The media response was to initially show examples of people destroying their Nike gear or calling for boycotts of the company. The consumer response, however, was vastly different. Nike reported a more than 30 percent increase in sales since the release of the ad, which has been viewed over 16 million times on YouTube.
Many athletes have continued to support Kaepernick and have themselves become outspoken critics of police brutality, racism, inequality and Trump. Moreover, many players of championship teams have refused to attend traditional White House honoring ceremonies because of Trump.
Although the anthem protests have been negligible during pre-season games and the first week’s regular season games, athletes have expanded their expressions of social opposition by a variety of other means. LeBron James’ “Equality” Nike signature shoe was unveiled earlier this year, with the word emblazoned across the back of the shoes.
Other NBA players in recent years have worn shoes with messages that say “R.I.P. Trayvon Martin” and “Sideline Racism,” as well as images of Ebenezer Baptist Church, where the Rev. Dr. Martin Luther King, Jr., preached.
“I stand with Nike everyday all day,” was the response to the ad from Nike’s most popular endorsee LeBron James. Similarly, Tiger Woods, who has been with Nike since 1996, said the ad was “a beautiful spot.”
Many have applauded Nike for its supposed courage and willingness to assume great financial risk by making such an ad. The company’s decision to make the ad, however, was a cold and calculated business move.
Kaepernick has been under contract with Nike since 2011. During the 2016 season, when Kaepernick began his protests, Nike did not market him. Despite that, because of his protests, Kaepernick’s jersey became the league’s number one seller that season, and his jersey sales remained in the top 50 last year even though he was not on a team.
In recognition of the widespread support for Kaepernick, as well as the increasing social opposition within a wide section of the population—particularly among young people, who comprise the company’s primary demographic group—Nike has chosen to monetize social discontent and utilize it as a central component of its new marketing strategy. The company is confident that this strategy will not only increase it sales, but also result in attracting other major athletes to sign Nike endorsement deals.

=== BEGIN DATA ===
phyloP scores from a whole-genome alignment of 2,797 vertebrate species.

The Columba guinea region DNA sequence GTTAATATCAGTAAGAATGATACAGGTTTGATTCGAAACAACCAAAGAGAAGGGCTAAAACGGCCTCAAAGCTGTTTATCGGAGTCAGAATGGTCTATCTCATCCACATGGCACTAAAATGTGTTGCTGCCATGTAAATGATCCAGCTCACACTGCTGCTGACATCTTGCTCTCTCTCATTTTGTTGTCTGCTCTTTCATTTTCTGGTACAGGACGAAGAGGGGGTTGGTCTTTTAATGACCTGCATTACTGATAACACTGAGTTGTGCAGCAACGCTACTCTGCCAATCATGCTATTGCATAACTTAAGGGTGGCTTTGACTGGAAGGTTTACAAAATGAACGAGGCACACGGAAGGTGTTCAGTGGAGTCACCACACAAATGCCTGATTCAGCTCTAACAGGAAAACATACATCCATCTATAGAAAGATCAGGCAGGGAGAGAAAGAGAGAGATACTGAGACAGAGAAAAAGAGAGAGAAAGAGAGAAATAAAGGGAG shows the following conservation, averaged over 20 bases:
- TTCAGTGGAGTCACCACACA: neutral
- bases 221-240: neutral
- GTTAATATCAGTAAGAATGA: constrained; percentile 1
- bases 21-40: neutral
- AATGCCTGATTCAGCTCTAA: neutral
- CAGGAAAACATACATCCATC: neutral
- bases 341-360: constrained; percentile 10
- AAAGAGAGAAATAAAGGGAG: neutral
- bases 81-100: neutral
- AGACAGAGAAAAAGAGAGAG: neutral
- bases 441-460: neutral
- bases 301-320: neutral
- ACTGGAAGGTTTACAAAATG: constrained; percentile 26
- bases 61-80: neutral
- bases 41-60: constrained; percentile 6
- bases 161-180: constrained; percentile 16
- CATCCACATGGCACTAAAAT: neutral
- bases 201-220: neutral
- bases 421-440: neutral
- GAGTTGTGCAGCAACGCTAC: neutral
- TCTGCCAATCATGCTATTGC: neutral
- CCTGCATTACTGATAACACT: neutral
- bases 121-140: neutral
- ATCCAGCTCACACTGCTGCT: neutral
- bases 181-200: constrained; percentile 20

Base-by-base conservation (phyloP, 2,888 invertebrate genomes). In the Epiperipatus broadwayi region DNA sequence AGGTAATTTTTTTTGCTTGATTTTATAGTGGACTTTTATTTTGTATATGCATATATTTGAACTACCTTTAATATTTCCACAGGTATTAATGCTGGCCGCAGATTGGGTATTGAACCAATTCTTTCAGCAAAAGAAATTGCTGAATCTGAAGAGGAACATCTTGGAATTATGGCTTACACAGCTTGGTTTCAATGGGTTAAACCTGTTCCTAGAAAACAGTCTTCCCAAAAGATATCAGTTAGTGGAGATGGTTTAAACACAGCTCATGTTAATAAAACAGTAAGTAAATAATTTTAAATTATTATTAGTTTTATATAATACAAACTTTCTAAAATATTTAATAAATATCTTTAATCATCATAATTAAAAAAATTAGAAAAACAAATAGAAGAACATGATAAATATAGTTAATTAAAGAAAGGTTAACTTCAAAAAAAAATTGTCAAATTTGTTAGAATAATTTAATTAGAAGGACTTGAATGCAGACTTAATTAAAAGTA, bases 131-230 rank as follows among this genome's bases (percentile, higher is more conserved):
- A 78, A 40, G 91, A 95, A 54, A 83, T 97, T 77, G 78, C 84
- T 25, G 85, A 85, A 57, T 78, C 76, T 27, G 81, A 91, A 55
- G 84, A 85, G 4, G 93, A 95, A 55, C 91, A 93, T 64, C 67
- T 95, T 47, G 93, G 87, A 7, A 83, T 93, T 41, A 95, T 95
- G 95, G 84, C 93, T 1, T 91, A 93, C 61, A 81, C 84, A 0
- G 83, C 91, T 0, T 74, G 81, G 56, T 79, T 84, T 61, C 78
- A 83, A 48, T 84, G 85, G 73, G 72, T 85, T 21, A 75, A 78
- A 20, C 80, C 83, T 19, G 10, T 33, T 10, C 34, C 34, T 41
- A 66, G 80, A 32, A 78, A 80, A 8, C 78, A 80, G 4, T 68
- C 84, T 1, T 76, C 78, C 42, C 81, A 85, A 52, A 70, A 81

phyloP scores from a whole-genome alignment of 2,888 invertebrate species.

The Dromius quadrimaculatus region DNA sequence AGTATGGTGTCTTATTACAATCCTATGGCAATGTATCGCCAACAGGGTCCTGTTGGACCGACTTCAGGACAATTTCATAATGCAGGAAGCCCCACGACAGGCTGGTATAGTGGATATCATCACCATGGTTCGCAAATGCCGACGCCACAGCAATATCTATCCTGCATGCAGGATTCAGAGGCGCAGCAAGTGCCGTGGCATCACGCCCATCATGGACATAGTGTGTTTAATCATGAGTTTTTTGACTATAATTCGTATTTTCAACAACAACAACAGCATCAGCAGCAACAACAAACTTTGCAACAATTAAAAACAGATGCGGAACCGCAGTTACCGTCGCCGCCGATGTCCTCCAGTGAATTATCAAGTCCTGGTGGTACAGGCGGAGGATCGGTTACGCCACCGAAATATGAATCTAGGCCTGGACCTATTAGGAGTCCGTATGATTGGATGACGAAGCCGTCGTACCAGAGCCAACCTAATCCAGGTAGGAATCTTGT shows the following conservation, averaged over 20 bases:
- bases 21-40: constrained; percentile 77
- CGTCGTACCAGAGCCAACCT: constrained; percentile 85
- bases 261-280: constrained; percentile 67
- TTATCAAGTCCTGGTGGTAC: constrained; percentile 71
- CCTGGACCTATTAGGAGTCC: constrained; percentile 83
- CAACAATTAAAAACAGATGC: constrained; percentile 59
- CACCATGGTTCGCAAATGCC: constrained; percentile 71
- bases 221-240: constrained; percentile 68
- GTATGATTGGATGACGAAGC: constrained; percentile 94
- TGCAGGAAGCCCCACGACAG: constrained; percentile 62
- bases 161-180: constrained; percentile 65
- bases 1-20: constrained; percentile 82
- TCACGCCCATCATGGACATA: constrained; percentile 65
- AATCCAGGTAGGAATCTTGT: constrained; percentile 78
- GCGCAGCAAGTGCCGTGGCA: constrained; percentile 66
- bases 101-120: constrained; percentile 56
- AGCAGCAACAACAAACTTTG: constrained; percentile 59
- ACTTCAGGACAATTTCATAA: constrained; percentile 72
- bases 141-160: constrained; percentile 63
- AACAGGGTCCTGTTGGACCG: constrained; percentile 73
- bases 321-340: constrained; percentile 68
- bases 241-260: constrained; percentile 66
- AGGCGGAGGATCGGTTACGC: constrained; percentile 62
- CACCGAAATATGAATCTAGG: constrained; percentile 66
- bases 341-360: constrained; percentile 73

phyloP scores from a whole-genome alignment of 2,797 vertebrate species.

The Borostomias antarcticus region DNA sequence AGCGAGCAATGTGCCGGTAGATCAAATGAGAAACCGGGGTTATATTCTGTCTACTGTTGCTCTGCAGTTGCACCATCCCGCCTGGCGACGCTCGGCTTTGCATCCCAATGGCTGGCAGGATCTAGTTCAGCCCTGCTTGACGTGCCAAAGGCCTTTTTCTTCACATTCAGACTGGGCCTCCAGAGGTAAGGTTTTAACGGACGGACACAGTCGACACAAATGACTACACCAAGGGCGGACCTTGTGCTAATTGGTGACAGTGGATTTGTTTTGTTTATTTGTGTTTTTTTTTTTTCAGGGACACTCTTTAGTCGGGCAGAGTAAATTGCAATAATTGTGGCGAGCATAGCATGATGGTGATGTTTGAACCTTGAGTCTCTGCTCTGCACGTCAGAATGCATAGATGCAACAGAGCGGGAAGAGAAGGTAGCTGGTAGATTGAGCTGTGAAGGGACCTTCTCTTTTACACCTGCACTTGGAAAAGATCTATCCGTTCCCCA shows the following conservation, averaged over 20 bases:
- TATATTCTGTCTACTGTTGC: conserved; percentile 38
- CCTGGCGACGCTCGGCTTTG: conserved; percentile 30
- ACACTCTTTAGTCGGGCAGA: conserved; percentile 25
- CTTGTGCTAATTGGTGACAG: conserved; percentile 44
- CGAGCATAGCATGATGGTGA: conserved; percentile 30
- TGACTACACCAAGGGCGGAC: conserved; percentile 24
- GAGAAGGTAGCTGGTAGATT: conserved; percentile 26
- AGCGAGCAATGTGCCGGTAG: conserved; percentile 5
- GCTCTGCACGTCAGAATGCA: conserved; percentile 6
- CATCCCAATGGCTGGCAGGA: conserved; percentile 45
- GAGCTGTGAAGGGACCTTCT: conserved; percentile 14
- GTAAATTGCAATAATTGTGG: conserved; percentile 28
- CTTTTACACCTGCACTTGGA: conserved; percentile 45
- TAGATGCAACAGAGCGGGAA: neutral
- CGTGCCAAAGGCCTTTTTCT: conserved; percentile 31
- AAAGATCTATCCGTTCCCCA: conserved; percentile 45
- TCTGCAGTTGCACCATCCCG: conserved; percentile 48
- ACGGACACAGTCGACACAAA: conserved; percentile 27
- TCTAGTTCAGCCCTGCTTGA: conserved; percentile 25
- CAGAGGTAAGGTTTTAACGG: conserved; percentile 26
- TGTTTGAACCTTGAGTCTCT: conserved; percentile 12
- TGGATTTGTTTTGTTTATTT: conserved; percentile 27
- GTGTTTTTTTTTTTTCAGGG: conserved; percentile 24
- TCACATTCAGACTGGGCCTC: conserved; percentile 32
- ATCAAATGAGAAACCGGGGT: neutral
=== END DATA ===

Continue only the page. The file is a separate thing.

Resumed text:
An unintended irony of Nike making Kaepernick the face of its new marketing campaign is that it has occurred only months after the NFL agreed to extend for another eight years its partnership with the company.
This new agreement announced last March allows Nike to continue to be the official supplier of NFL uniforms and sideline gear through the 2028 season. While financial terms were not disclosed, Nike is likely paying more than the $1.1 billion it reportedly paid when it originally secured exclusive NFL apparel rights in 2012.
Consequently, the NFL’s 32 owners, most of whom are billionaires, including supporters and personal friends of Trump, now get to constantly see on TV, courtesy of their sponsor Nike, the face of the man they consider responsible for disrupting and damaging their multi-billion dollar business and who is now suing them for blacklisting him.